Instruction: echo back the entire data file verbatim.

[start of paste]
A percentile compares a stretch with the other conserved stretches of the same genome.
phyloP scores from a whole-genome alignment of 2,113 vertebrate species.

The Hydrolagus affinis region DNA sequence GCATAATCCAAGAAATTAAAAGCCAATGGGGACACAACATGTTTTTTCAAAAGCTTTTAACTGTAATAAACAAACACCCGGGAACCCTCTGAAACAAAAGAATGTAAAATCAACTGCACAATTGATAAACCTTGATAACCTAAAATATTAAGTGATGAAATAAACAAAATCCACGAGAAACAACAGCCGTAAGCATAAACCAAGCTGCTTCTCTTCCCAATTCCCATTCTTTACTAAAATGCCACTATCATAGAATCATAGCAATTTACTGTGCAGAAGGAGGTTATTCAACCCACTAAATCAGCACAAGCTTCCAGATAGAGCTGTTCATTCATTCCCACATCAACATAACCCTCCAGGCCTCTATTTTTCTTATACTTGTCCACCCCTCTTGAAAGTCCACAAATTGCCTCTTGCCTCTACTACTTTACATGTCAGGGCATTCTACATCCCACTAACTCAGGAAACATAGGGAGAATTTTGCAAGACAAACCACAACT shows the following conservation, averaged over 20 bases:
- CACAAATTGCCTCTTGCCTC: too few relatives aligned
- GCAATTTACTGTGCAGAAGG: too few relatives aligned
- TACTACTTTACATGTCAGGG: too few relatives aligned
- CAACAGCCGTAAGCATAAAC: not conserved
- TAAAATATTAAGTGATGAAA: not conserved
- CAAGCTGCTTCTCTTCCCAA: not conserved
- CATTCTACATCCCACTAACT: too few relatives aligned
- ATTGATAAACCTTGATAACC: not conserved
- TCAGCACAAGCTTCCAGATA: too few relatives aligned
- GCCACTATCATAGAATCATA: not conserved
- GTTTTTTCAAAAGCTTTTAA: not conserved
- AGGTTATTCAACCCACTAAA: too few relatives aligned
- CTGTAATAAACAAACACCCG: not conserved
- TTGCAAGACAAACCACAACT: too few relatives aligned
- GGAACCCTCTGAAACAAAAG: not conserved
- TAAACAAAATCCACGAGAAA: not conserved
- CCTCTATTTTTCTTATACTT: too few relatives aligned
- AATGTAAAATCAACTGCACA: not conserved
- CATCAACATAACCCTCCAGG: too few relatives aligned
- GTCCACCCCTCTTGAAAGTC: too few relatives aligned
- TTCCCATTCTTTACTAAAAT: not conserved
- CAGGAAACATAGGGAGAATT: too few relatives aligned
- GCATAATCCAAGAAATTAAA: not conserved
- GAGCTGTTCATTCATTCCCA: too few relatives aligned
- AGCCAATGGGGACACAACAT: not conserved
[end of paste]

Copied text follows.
A percentile compares a stretch with the other conserved stretches of the same genome.
phyloP scores from a whole-genome alignment of 2,113 vertebrate species.

The Hydrolagus affinis region DNA sequence GCATAATCCAAGAAATTAAAAGCCAATGGGGACACAACATGTTTTTTCAAAAGCTTTTAACTGTAATAAACAAACACCCGGGAACCCTCTGAAACAAAAGAATGTAAAATCAACTGCACAATTGATAAACCTTGATAACCTAAAATATTAAGTGATGAAATAAACAAAATCCACGAGAAACAACAGCCGTAAGCATAAACCAAGCTGCTTCTCTTCCCAATTCCCATTCTTTACTAAAATGCCACTATCATAGAATCATAGCAATTTACTGTGCAGAAGGAGGTTATTCAACCCACTAAATCAGCACAAGCTTCCAGATAGAGCTGTTCATTCATTCCCACATCAACATAACCCTCCAGGCCTCTATTTTTCTTATACTTGTCCACCCCTCTTGAAAGTCCACAAATTGCCTCTTGCCTCTACTACTTTACATGTCAGGGCATTCTACATCCCACTAACTCAGGAAACATAGGGAGAATTTTGCAAGACAAACCACAACT shows the following conservation, averaged over 20 bases:
- CACAAATTGCCTCTTGCCTC: too few relatives aligned
- GCAATTTACTGTGCAGAAGG: too few relatives aligned
- TACTACTTTACATGTCAGGG: too few relatives aligned
- CAACAGCCGTAAGCATAAAC: not conserved
- TAAAATATTAAGTGATGAAA: not conserved
- CAAGCTGCTTCTCTTCCCAA: not conserved
- CATTCTACATCCCACTAACT: too few relatives aligned
- ATTGATAAACCTTGATAACC: not conserved
- TCAGCACAAGCTTCCAGATA: too few relatives aligned
- GCCACTATCATAGAATCATA: not conserved
- GTTTTTTCAAAAGCTTTTAA: not conserved
- AGGTTATTCAACCCACTAAA: too few relatives aligned
- CTGTAATAAACAAACACCCG: not conserved
- TTGCAAGACAAACCACAACT: too few relatives aligned
- GGAACCCTCTGAAACAAAAG: not conserved
- TAAACAAAATCCACGAGAAA: not conserved
- CCTCTATTTTTCTTATACTT: too few relatives aligned
- AATGTAAAATCAACTGCACA: not conserved
- CATCAACATAACCCTCCAGG: too few relatives aligned
- GTCCACCCCTCTTGAAAGTC: too few relatives aligned
- TTCCCATTCTTTACTAAAAT: not conserved
- CAGGAAACATAGGGAGAATT: too few relatives aligned
- GCATAATCCAAGAAATTAAA: not conserved
- GAGCTGTTCATTCATTCCCA: too few relatives aligned
- AGCCAATGGGGACACAACAT: not conserved